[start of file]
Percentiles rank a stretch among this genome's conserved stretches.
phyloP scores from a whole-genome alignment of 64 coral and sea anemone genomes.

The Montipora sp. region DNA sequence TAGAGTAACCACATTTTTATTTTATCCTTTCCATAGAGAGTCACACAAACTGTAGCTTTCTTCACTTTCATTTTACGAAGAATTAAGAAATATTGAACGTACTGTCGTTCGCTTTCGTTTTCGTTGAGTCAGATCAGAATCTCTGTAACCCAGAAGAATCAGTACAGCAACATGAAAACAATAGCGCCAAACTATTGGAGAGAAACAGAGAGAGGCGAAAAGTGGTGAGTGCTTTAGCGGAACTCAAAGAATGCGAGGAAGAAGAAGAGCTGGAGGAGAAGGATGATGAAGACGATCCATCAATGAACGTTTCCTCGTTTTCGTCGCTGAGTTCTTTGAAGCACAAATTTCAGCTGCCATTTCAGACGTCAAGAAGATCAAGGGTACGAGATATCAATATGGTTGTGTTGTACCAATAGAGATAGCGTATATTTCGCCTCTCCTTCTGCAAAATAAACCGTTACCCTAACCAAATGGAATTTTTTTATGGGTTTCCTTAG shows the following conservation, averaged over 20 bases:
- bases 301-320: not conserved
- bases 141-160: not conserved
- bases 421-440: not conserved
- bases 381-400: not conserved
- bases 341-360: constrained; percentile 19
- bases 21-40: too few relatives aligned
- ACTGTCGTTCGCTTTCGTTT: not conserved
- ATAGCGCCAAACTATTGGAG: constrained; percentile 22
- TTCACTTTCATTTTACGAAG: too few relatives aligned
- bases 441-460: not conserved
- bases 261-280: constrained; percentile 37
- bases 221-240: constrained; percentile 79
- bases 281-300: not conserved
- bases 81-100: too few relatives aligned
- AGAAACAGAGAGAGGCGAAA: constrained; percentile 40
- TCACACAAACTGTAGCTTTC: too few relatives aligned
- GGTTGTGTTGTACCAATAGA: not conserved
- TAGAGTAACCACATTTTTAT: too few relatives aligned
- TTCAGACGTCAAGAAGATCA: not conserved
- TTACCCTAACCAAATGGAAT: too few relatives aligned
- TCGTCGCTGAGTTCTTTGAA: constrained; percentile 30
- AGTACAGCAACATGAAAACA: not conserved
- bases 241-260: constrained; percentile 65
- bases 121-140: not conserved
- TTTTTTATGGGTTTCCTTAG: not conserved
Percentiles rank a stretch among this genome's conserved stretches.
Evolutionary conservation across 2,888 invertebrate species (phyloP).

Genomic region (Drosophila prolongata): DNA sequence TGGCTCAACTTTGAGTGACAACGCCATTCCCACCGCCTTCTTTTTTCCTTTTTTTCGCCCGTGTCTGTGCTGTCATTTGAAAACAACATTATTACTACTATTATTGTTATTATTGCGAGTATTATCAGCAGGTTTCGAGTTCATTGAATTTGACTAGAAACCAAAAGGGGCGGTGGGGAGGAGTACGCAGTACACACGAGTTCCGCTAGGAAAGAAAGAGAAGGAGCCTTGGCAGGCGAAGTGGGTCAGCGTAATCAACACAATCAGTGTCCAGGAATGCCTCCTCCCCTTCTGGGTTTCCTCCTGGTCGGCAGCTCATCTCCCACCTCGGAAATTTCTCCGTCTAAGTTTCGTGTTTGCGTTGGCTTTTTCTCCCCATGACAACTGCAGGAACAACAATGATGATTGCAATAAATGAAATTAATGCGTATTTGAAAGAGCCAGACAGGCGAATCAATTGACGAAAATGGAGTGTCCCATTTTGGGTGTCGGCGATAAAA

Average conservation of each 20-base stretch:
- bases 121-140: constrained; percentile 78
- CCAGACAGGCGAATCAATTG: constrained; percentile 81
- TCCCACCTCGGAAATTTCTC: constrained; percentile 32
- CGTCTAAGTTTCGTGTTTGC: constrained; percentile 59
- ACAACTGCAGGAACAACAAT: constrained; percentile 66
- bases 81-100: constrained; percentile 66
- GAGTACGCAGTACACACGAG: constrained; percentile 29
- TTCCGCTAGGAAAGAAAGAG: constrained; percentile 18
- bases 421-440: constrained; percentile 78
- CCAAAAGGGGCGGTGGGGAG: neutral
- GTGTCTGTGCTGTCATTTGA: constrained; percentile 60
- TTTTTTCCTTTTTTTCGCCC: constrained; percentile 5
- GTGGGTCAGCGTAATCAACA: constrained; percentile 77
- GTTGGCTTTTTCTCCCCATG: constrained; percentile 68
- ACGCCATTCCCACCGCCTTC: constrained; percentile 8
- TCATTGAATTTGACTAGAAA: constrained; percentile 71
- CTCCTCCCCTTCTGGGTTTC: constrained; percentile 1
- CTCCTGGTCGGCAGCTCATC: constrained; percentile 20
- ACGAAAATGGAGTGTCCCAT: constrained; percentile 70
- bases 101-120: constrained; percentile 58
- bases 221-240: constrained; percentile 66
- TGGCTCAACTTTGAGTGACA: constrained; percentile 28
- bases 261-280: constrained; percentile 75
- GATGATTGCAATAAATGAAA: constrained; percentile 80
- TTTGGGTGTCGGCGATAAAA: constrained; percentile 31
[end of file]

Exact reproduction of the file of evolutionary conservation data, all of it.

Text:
Percentiles rank a stretch among this genome's conserved stretches.
phyloP scores from a whole-genome alignment of 64 coral and sea anemone genomes.

The Montipora sp. region DNA sequence TAGAGTAACCACATTTTTATTTTATCCTTTCCATAGAGAGTCACACAAACTGTAGCTTTCTTCACTTTCATTTTACGAAGAATTAAGAAATATTGAACGTACTGTCGTTCGCTTTCGTTTTCGTTGAGTCAGATCAGAATCTCTGTAACCCAGAAGAATCAGTACAGCAACATGAAAACAATAGCGCCAAACTATTGGAGAGAAACAGAGAGAGGCGAAAAGTGGTGAGTGCTTTAGCGGAACTCAAAGAATGCGAGGAAGAAGAAGAGCTGGAGGAGAAGGATGATGAAGACGATCCATCAATGAACGTTTCCTCGTTTTCGTCGCTGAGTTCTTTGAAGCACAAATTTCAGCTGCCATTTCAGACGTCAAGAAGATCAAGGGTACGAGATATCAATATGGTTGTGTTGTACCAATAGAGATAGCGTATATTTCGCCTCTCCTTCTGCAAAATAAACCGTTACCCTAACCAAATGGAATTTTTTTATGGGTTTCCTTAG shows the following conservation, averaged over 20 bases:
- bases 301-320: not conserved
- bases 141-160: not conserved
- bases 421-440: not conserved
- bases 381-400: not conserved
- bases 341-360: constrained; percentile 19
- bases 21-40: too few relatives aligned
- ACTGTCGTTCGCTTTCGTTT: not conserved
- ATAGCGCCAAACTATTGGAG: constrained; percentile 22
- TTCACTTTCATTTTACGAAG: too few relatives aligned
- bases 441-460: not conserved
- bases 261-280: constrained; percentile 37
- bases 221-240: constrained; percentile 79
- bases 281-300: not conserved
- bases 81-100: too few relatives aligned
- AGAAACAGAGAGAGGCGAAA: constrained; percentile 40
- TCACACAAACTGTAGCTTTC: too few relatives aligned
- GGTTGTGTTGTACCAATAGA: not conserved
- TAGAGTAACCACATTTTTAT: too few relatives aligned
- TTCAGACGTCAAGAAGATCA: not conserved
- TTACCCTAACCAAATGGAAT: too few relatives aligned
- TCGTCGCTGAGTTCTTTGAA: constrained; percentile 30
- AGTACAGCAACATGAAAACA: not conserved
- bases 241-260: constrained; percentile 65
- bases 121-140: not conserved
- TTTTTTATGGGTTTCCTTAG: not conserved
Percentiles rank a stretch among this genome's conserved stretches.
Evolutionary conservation across 2,888 invertebrate species (phyloP).

Genomic region (Drosophila prolongata): DNA sequence TGGCTCAACTTTGAGTGACAACGCCATTCCCACCGCCTTCTTTTTTCCTTTTTTTCGCCCGTGTCTGTGCTGTCATTTGAAAACAACATTATTACTACTATTATTGTTATTATTGCGAGTATTATCAGCAGGTTTCGAGTTCATTGAATTTGACTAGAAACCAAAAGGGGCGGTGGGGAGGAGTACGCAGTACACACGAGTTCCGCTAGGAAAGAAAGAGAAGGAGCCTTGGCAGGCGAAGTGGGTCAGCGTAATCAACACAATCAGTGTCCAGGAATGCCTCCTCCCCTTCTGGGTTTCCTCCTGGTCGGCAGCTCATCTCCCACCTCGGAAATTTCTCCGTCTAAGTTTCGTGTTTGCGTTGGCTTTTTCTCCCCATGACAACTGCAGGAACAACAATGATGATTGCAATAAATGAAATTAATGCGTATTTGAAAGAGCCAGACAGGCGAATCAATTGACGAAAATGGAGTGTCCCATTTTGGGTGTCGGCGATAAAA

Average conservation of each 20-base stretch:
- bases 121-140: constrained; percentile 78
- CCAGACAGGCGAATCAATTG: constrained; percentile 81
- TCCCACCTCGGAAATTTCTC: constrained; percentile 32
- CGTCTAAGTTTCGTGTTTGC: constrained; percentile 59
- ACAACTGCAGGAACAACAAT: constrained; percentile 66
- bases 81-100: constrained; percentile 66
- GAGTACGCAGTACACACGAG: constrained; percentile 29
- TTCCGCTAGGAAAGAAAGAG: constrained; percentile 18
- bases 421-440: constrained; percentile 78
- CCAAAAGGGGCGGTGGGGAG: neutral
- GTGTCTGTGCTGTCATTTGA: constrained; percentile 60
- TTTTTTCCTTTTTTTCGCCC: constrained; percentile 5
- GTGGGTCAGCGTAATCAACA: constrained; percentile 77
- GTTGGCTTTTTCTCCCCATG: constrained; percentile 68
- ACGCCATTCCCACCGCCTTC: constrained; percentile 8
- TCATTGAATTTGACTAGAAA: constrained; percentile 71
- CTCCTCCCCTTCTGGGTTTC: constrained; percentile 1
- CTCCTGGTCGGCAGCTCATC: constrained; percentile 20
- ACGAAAATGGAGTGTCCCAT: constrained; percentile 70
- bases 101-120: constrained; percentile 58
- bases 221-240: constrained; percentile 66
- TGGCTCAACTTTGAGTGACA: constrained; percentile 28
- bases 261-280: constrained; percentile 75
- GATGATTGCAATAAATGAAA: constrained; percentile 80
- TTTGGGTGTCGGCGATAAAA: constrained; percentile 31